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Jesus instructed us, “If you love Me, keep My commandments” (John 14:15). This is a very clear statement as to what is expected of us, but it is not what millions of traditional Christians believe or practice.
They have been taught the Christian life can be lived without any obligation to obey God’s laws—His Ten Commandments. Obeying the commandments is viewed as a way to gain salvation by “works.” They support the false idea that God’s grace sets them free from having to do anything other than believe in Jesus as their Savior. To support this erroneous concept, Ephesians 2:8-9 is often quoted, “For by grace you have been saved through faith, and that not of yourselves; it is the gift of God, not of works, lest anyone should boast.”
It is true that no one can be saved by works, since it is only through the sacrifice of Jesus Christ’s shed blood that we can be purified from sin. However, this does not abolish God’s law. The author of Ecclesiastes wrote, “Let us hear the conclusion of the whole matter: Fear God and keep His commandments, for this is man’s all” (Ecclesiastes 12:13). Moreover, Christ said, “If you keep My commandments, you will abide in My love, just as I have kept My Father’s commandments and abide in His love” (John 15:10).
When a young man asked Jesus what he needed to do to obtain eternal life, He told him, “If you want to enter into life, keep the commandments” (Matthew 19:17). He then listed several of the Ten Commandments to make it clear what He was referencing (see verses 18-19). True disciples of Christ are therefore obligated to follow His model of obedience to the commandments (1 John 2:6). When Jesus lives within us following repentance, baptism and having received the Holy Spirit by the laying on of hands, we are to fully and faithfully emulate His example of diligent obedience to His Heavenly Father (Romans 2:4).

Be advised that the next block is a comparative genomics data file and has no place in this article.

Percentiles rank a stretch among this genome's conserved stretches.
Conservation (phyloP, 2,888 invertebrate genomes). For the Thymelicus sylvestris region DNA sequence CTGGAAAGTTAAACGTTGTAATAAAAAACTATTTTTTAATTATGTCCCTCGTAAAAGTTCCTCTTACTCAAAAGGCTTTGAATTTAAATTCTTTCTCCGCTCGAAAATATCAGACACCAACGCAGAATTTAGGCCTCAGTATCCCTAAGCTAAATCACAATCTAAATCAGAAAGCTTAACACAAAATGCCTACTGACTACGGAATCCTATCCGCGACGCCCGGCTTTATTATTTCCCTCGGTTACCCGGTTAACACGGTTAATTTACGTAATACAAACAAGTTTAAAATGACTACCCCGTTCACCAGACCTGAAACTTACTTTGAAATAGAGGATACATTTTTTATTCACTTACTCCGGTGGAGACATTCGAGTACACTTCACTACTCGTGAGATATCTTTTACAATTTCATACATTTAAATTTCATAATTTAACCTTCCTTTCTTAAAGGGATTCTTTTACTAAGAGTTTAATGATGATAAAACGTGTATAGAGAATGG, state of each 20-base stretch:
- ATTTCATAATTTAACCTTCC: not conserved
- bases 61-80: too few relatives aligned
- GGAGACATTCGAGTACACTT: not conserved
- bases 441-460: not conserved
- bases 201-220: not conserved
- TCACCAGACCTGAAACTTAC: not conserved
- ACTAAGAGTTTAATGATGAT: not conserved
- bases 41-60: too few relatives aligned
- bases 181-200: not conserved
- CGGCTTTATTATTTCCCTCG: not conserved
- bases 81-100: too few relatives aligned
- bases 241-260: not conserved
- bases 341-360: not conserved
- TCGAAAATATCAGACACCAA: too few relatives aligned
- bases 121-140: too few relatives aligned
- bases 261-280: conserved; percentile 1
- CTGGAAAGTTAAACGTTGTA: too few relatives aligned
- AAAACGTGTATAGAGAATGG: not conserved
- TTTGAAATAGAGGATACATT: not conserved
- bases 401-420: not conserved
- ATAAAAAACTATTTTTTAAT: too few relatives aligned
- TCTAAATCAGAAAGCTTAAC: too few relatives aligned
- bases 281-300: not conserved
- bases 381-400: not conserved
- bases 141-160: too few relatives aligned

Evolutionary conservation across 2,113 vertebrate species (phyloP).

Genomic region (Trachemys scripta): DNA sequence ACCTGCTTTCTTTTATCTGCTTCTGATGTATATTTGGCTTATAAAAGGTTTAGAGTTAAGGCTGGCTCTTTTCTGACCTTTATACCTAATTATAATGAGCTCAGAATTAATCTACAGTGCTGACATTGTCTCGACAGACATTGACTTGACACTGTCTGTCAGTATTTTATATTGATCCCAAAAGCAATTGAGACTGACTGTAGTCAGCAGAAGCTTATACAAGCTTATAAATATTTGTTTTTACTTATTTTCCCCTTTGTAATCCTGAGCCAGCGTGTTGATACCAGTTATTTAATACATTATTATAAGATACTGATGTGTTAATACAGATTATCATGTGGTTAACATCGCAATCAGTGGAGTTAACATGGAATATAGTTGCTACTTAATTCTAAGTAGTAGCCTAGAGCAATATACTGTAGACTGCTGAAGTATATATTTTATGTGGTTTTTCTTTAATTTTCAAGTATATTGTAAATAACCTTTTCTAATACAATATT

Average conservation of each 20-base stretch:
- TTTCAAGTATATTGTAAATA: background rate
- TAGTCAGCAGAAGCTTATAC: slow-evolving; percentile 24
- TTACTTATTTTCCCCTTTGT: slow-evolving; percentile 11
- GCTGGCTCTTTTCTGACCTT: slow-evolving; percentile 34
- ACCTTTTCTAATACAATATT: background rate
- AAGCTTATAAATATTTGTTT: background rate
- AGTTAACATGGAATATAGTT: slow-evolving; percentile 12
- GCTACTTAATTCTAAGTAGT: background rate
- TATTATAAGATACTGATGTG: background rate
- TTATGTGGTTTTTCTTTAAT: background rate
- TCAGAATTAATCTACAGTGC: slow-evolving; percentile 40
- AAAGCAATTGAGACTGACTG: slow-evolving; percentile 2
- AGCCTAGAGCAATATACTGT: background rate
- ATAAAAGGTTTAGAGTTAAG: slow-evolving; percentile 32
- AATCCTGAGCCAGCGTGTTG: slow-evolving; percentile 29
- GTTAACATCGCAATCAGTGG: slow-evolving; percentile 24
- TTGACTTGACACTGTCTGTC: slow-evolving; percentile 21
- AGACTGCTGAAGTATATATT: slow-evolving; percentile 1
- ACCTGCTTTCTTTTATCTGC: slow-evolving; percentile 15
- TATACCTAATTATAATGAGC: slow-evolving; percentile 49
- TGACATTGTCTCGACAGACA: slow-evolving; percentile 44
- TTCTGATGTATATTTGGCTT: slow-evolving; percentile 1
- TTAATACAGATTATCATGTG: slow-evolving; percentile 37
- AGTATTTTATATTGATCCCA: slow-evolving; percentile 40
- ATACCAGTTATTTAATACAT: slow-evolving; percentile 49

Sadly some mainstream Christian ministers have taught that God's laws have been annulled. This teaching is preposterous when we examine what Jesus actually stated about God’s commandments. He said, “Do not think that I came to destroy the Law or the Prophets. I did not come to destroy but to fulfill. For assuredly, I say to you, till heaven and earth pass away, one jot or one tittle will by no means pass from the law till all is fulfilled” (Matthew 5:17-18). The word “fulfill” doesn’t mean “destroy” as some theologians would have people believe. When an individual fulfills a commitment, he or she certainly doesn’t abandon that obligation but satisfies it completely!
The very first words Jesus Christ voiced as He began His public ministry? He said, “Repent, for the kingdom of heaven is at hand” (Matthew 4:17). But, repent of what? Sin! The Bible defines sin as breaking the commandments. “Whoever commits sin also commits lawlessness, and sin is lawlessness” (1 John 3:4). The Apostle Paul said in Romans 7:7 that he “would not have known sin except through the law.” In Romans 7:12 the Apostle Paul wrote, “the law is holy, and the commandment holy and just and good.”
The Apostle Paul understood he was engaged in a daily struggle to keep the commandments even after having repented of sin. He stated in Romans 7:14, “For we know that the law is spiritual, but I am carnal, sold under sin.” The fact is, repentant, converted Christians can and do sin and must wrestle against their own carnal nature as well as the downward pull of sinful society and the devil’s powerful, venomous influence (see 2 Corinthians 12:20; Ephesians 4:25-32; 6:11-18).
Millions, who profess to be Christian, say they know and love Jesus, but they fail to obey the commandments He not only observed, but told them to keep! Christ’s message to them is this, “Not everyone who says to Me, ‘Lord, Lord,’ shall enter the kingdom of heaven, but he who does the will of My Father in heaven” (Matthew 7:21).
United News (Nov-Dec, 2022)